systemd service to securely load ZFS encryption keys from Azure Key Vault
Switch branches/tags
Nothing to show
Clone or download
Fetching latest commit…
Cannot retrieve the latest commit at this time.
Permalink
Type Name Latest commit message Commit time
Failed to load latest commit information.
client
server
.gitignore
LICENSE
README.md

README.md

zfs-keyvault

A tool for securely and automatically unlocking ZFS on Linux encrypted filesystems using Azure Key Vault.

How does it work?

In short, it's the network-online.target equivalent for ZFS encrypted filesystems:

  1. ZFS filesystem encryption keys are placed into a locally encrypted key repository, whose own encryption key is placed in Azure Key Vault.
  2. Upon boot, a system service reaches out to a small Flask web application called the ZFS key gateway with a request for the repository encryption keys.
  3. The ZFS key gateway web service acquires authorization from a human to release the key repository's encryption key stored in Key Vault via Twilio SMS. If the owner authorizes the request by replying to the SMS, keys are retrieved from Key Vault and sent back.

The system can now decrypt the local repository and mount the encrypted ZFS filesystems, without the filesystem encryption keys ever leaving the device.

Features

  • Mounts ZFS encrypted filesystems without the filesystem keys leaving the device
  • Notifies owner via SMS for approval of any key requests
  • Leverages Azure Key Vault for secure storage of the repository encryption key
  • CLI tool to facilitate management of the secure local repository containing filesystem encryption keys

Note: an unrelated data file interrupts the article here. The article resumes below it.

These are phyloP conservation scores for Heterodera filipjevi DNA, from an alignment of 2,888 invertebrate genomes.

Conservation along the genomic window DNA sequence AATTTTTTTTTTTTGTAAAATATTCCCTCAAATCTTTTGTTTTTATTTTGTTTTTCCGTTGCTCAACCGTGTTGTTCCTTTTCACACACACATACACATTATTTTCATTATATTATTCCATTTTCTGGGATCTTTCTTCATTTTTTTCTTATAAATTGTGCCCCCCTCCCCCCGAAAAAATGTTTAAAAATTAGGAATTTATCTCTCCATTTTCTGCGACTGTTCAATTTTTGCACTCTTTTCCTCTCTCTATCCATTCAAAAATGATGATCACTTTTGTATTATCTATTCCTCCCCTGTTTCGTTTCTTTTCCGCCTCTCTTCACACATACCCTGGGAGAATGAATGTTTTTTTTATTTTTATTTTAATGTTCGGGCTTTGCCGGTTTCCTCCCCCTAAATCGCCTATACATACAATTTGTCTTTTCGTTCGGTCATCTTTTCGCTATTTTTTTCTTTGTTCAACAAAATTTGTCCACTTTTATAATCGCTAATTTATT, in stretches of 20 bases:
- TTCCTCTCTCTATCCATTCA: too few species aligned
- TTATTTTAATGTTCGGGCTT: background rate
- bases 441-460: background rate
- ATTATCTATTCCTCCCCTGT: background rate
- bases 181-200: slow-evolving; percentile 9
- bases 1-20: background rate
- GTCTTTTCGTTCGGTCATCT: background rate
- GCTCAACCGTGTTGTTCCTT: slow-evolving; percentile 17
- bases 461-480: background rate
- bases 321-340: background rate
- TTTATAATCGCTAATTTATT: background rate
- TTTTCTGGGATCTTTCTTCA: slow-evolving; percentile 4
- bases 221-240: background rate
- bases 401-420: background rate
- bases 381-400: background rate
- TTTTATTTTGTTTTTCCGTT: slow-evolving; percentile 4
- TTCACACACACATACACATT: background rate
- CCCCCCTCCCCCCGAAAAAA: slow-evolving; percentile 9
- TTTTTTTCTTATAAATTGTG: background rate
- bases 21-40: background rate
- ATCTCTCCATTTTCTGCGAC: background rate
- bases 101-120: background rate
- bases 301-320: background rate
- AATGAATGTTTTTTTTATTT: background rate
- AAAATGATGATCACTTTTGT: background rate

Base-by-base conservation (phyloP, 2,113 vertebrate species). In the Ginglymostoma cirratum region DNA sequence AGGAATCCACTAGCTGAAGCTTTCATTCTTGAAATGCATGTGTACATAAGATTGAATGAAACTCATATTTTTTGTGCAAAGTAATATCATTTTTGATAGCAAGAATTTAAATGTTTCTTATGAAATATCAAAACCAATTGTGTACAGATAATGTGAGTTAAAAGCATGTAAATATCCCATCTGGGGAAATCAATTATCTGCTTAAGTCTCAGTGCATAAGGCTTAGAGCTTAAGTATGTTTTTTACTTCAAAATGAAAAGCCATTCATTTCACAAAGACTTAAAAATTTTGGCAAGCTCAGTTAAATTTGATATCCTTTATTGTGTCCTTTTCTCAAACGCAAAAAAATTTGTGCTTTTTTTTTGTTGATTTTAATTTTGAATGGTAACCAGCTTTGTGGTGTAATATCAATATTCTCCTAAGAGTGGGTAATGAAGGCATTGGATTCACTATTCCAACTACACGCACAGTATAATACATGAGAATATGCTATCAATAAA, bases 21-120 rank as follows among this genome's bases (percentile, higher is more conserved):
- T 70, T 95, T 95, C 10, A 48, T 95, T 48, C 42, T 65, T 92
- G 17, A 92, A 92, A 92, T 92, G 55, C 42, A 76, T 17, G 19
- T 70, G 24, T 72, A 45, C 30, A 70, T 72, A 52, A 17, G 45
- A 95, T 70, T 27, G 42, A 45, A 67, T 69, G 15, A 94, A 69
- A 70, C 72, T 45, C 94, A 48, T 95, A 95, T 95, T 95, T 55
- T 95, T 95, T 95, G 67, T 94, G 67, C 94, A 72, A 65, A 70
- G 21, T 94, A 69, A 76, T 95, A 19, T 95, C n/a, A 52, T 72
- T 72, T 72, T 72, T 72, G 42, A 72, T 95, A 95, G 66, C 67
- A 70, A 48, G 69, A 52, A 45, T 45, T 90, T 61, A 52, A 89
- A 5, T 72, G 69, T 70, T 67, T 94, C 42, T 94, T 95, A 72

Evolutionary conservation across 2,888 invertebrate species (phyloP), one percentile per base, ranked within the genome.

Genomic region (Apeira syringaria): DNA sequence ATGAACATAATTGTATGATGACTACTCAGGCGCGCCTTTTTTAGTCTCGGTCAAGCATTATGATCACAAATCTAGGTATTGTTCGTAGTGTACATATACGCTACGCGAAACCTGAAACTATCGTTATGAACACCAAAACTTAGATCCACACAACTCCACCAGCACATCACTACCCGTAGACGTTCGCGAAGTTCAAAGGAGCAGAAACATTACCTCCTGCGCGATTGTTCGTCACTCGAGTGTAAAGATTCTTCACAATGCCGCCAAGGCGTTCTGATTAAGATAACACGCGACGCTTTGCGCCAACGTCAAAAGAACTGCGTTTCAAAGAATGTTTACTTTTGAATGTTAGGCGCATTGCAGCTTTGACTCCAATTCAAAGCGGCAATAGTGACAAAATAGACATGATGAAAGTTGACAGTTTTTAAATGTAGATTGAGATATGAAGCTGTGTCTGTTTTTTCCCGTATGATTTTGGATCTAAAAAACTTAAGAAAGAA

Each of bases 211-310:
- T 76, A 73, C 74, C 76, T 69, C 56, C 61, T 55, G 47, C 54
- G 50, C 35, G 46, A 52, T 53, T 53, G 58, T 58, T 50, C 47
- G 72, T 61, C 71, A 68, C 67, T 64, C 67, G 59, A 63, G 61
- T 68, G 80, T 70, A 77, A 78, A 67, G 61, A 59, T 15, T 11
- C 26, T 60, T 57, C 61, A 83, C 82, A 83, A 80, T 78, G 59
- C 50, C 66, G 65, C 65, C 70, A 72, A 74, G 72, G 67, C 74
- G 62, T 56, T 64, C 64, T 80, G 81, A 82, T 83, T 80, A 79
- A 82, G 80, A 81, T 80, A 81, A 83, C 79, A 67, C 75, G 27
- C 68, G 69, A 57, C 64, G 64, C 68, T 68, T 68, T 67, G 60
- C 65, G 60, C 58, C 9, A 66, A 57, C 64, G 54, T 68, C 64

• Passes keys to ZFS securely via pexpect (stdin)
  • Gateway limits key requests to one per second to avoid brute-forcing of request PIN

Setup

Azure AD application registration

We will setup an Azure AD application to credential the gateway service (Flask server) that will talk to Key Vault and release the key repository's encryption key down to your server:

  1. Navigate to portal.azure.com
  2. Open the Azure Active Directory > App Registration blade
  3. Register a new Web Application and/or Web API type application (use appname.yourtenant.onmicrosoft.com as the URL if you do not have a valid domain associated to the account). Note the displayed Application ID for use later.
  4. Navigate to the app's Settings > Keys blade and create a new key. After saving, note down the key (aka client secret) for use later.
  5. Back out to the Azure Active Directory > Properties and note the Tenant ID for later.
  6. Create a new Key Vault resource and open its Access Policies blade
  7. Under Select principal, select your newly created application from step 3 and under Secret Permissions select Get, then press OK

Installation of the client (systemd service)

  1. Install the systemd service:
    cp {,/}etc/systemd/system/zfs-keyvault.service
    cp {,/}etc/sysconfig/zfs-keyvault
    systemctl daemon-reload
    systemctl enable zfs-keyvault
    
  2. Copy zkv utility:
    cp zkv.py /usr/local/bin/zkv
    chmod +x /usr/local/bin/zkv